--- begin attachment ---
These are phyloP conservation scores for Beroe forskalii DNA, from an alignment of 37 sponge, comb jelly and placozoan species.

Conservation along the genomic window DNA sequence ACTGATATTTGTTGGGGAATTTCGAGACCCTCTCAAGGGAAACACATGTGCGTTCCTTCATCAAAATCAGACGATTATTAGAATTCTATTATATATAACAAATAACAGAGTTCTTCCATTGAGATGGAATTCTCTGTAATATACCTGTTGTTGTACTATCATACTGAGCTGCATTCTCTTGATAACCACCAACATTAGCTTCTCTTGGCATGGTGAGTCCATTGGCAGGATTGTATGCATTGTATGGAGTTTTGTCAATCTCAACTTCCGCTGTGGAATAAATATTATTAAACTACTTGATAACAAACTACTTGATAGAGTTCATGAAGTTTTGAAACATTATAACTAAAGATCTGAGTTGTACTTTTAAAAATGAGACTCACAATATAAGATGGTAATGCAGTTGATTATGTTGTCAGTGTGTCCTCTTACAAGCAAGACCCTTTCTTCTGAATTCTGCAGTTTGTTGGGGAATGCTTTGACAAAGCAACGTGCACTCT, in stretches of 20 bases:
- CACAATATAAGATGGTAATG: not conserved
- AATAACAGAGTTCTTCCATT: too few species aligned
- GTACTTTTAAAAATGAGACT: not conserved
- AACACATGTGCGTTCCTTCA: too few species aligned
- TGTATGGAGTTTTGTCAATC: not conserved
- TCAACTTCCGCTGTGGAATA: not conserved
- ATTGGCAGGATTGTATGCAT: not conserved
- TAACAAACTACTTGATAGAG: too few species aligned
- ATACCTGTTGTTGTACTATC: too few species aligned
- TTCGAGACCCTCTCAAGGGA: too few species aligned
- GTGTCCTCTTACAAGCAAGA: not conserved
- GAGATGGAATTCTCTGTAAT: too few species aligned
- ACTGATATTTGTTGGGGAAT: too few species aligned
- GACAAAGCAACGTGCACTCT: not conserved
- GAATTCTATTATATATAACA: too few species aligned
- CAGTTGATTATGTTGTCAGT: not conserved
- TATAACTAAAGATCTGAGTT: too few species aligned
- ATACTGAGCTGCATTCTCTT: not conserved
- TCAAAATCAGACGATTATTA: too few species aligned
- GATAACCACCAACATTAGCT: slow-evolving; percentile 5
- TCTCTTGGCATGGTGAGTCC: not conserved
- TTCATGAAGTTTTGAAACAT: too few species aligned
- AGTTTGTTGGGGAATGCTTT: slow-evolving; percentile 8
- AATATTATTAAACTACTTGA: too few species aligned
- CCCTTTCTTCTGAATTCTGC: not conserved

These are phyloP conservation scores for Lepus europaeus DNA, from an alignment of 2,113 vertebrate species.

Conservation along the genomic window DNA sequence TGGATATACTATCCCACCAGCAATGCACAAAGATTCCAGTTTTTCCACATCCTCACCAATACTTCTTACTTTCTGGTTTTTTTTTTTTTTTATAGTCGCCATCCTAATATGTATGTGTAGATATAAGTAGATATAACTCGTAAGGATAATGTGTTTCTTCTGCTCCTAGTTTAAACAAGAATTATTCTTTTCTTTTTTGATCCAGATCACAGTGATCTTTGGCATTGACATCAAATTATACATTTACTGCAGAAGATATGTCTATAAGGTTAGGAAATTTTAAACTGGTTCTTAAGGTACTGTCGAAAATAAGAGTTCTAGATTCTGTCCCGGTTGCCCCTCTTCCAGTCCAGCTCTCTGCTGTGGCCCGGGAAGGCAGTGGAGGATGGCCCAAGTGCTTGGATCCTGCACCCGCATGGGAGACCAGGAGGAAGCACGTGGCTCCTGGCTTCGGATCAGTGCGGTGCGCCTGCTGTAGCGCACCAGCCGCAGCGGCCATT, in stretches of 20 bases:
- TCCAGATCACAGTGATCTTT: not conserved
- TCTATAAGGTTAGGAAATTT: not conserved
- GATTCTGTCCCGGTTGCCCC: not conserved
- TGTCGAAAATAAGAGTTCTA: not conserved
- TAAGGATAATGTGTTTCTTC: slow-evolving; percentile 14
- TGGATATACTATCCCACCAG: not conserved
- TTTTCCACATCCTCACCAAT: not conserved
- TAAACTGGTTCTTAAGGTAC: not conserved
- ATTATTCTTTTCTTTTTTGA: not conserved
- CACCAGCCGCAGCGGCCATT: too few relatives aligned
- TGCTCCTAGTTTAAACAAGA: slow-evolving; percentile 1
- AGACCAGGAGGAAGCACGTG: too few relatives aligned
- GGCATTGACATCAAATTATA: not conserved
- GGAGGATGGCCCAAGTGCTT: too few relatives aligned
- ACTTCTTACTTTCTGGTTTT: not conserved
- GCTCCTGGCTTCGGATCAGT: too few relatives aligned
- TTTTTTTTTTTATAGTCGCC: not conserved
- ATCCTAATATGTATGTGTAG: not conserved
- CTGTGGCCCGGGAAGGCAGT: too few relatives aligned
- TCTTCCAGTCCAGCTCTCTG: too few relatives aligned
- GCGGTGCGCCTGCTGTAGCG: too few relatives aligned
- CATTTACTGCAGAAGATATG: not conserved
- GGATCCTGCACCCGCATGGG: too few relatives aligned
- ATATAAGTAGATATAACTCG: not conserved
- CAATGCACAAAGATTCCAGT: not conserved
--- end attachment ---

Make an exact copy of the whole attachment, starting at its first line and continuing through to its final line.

These are phyloP conservation scores for Beroe forskalii DNA, from an alignment of 37 sponge, comb jelly and placozoan species.

Conservation along the genomic window DNA sequence ACTGATATTTGTTGGGGAATTTCGAGACCCTCTCAAGGGAAACACATGTGCGTTCCTTCATCAAAATCAGACGATTATTAGAATTCTATTATATATAACAAATAACAGAGTTCTTCCATTGAGATGGAATTCTCTGTAATATACCTGTTGTTGTACTATCATACTGAGCTGCATTCTCTTGATAACCACCAACATTAGCTTCTCTTGGCATGGTGAGTCCATTGGCAGGATTGTATGCATTGTATGGAGTTTTGTCAATCTCAACTTCCGCTGTGGAATAAATATTATTAAACTACTTGATAACAAACTACTTGATAGAGTTCATGAAGTTTTGAAACATTATAACTAAAGATCTGAGTTGTACTTTTAAAAATGAGACTCACAATATAAGATGGTAATGCAGTTGATTATGTTGTCAGTGTGTCCTCTTACAAGCAAGACCCTTTCTTCTGAATTCTGCAGTTTGTTGGGGAATGCTTTGACAAAGCAACGTGCACTCT, in stretches of 20 bases:
- CACAATATAAGATGGTAATG: not conserved
- AATAACAGAGTTCTTCCATT: too few species aligned
- GTACTTTTAAAAATGAGACT: not conserved
- AACACATGTGCGTTCCTTCA: too few species aligned
- TGTATGGAGTTTTGTCAATC: not conserved
- TCAACTTCCGCTGTGGAATA: not conserved
- ATTGGCAGGATTGTATGCAT: not conserved
- TAACAAACTACTTGATAGAG: too few species aligned
- ATACCTGTTGTTGTACTATC: too few species aligned
- TTCGAGACCCTCTCAAGGGA: too few species aligned
- GTGTCCTCTTACAAGCAAGA: not conserved
- GAGATGGAATTCTCTGTAAT: too few species aligned
- ACTGATATTTGTTGGGGAAT: too few species aligned
- GACAAAGCAACGTGCACTCT: not conserved
- GAATTCTATTATATATAACA: too few species aligned
- CAGTTGATTATGTTGTCAGT: not conserved
- TATAACTAAAGATCTGAGTT: too few species aligned
- ATACTGAGCTGCATTCTCTT: not conserved
- TCAAAATCAGACGATTATTA: too few species aligned
- GATAACCACCAACATTAGCT: slow-evolving; percentile 5
- TCTCTTGGCATGGTGAGTCC: not conserved
- TTCATGAAGTTTTGAAACAT: too few species aligned
- AGTTTGTTGGGGAATGCTTT: slow-evolving; percentile 8
- AATATTATTAAACTACTTGA: too few species aligned
- CCCTTTCTTCTGAATTCTGC: not conserved

These are phyloP conservation scores for Lepus europaeus DNA, from an alignment of 2,113 vertebrate species.

Conservation along the genomic window DNA sequence TGGATATACTATCCCACCAGCAATGCACAAAGATTCCAGTTTTTCCACATCCTCACCAATACTTCTTACTTTCTGGTTTTTTTTTTTTTTTATAGTCGCCATCCTAATATGTATGTGTAGATATAAGTAGATATAACTCGTAAGGATAATGTGTTTCTTCTGCTCCTAGTTTAAACAAGAATTATTCTTTTCTTTTTTGATCCAGATCACAGTGATCTTTGGCATTGACATCAAATTATACATTTACTGCAGAAGATATGTCTATAAGGTTAGGAAATTTTAAACTGGTTCTTAAGGTACTGTCGAAAATAAGAGTTCTAGATTCTGTCCCGGTTGCCCCTCTTCCAGTCCAGCTCTCTGCTGTGGCCCGGGAAGGCAGTGGAGGATGGCCCAAGTGCTTGGATCCTGCACCCGCATGGGAGACCAGGAGGAAGCACGTGGCTCCTGGCTTCGGATCAGTGCGGTGCGCCTGCTGTAGCGCACCAGCCGCAGCGGCCATT, in stretches of 20 bases:
- TCCAGATCACAGTGATCTTT: not conserved
- TCTATAAGGTTAGGAAATTT: not conserved
- GATTCTGTCCCGGTTGCCCC: not conserved
- TGTCGAAAATAAGAGTTCTA: not conserved
- TAAGGATAATGTGTTTCTTC: slow-evolving; percentile 14
- TGGATATACTATCCCACCAG: not conserved
- TTTTCCACATCCTCACCAAT: not conserved
- TAAACTGGTTCTTAAGGTAC: not conserved
- ATTATTCTTTTCTTTTTTGA: not conserved
- CACCAGCCGCAGCGGCCATT: too few relatives aligned
- TGCTCCTAGTTTAAACAAGA: slow-evolving; percentile 1
- AGACCAGGAGGAAGCACGTG: too few relatives aligned
- GGCATTGACATCAAATTATA: not conserved
- GGAGGATGGCCCAAGTGCTT: too few relatives aligned
- ACTTCTTACTTTCTGGTTTT: not conserved
- GCTCCTGGCTTCGGATCAGT: too few relatives aligned
- TTTTTTTTTTTATAGTCGCC: not conserved
- ATCCTAATATGTATGTGTAG: not conserved
- CTGTGGCCCGGGAAGGCAGT: too few relatives aligned
- TCTTCCAGTCCAGCTCTCTG: too few relatives aligned
- GCGGTGCGCCTGCTGTAGCG: too few relatives aligned
- CATTTACTGCAGAAGATATG: not conserved
- GGATCCTGCACCCGCATGGG: too few relatives aligned
- ATATAAGTAGATATAACTCG: not conserved
- CAATGCACAAAGATTCCAGT: not conserved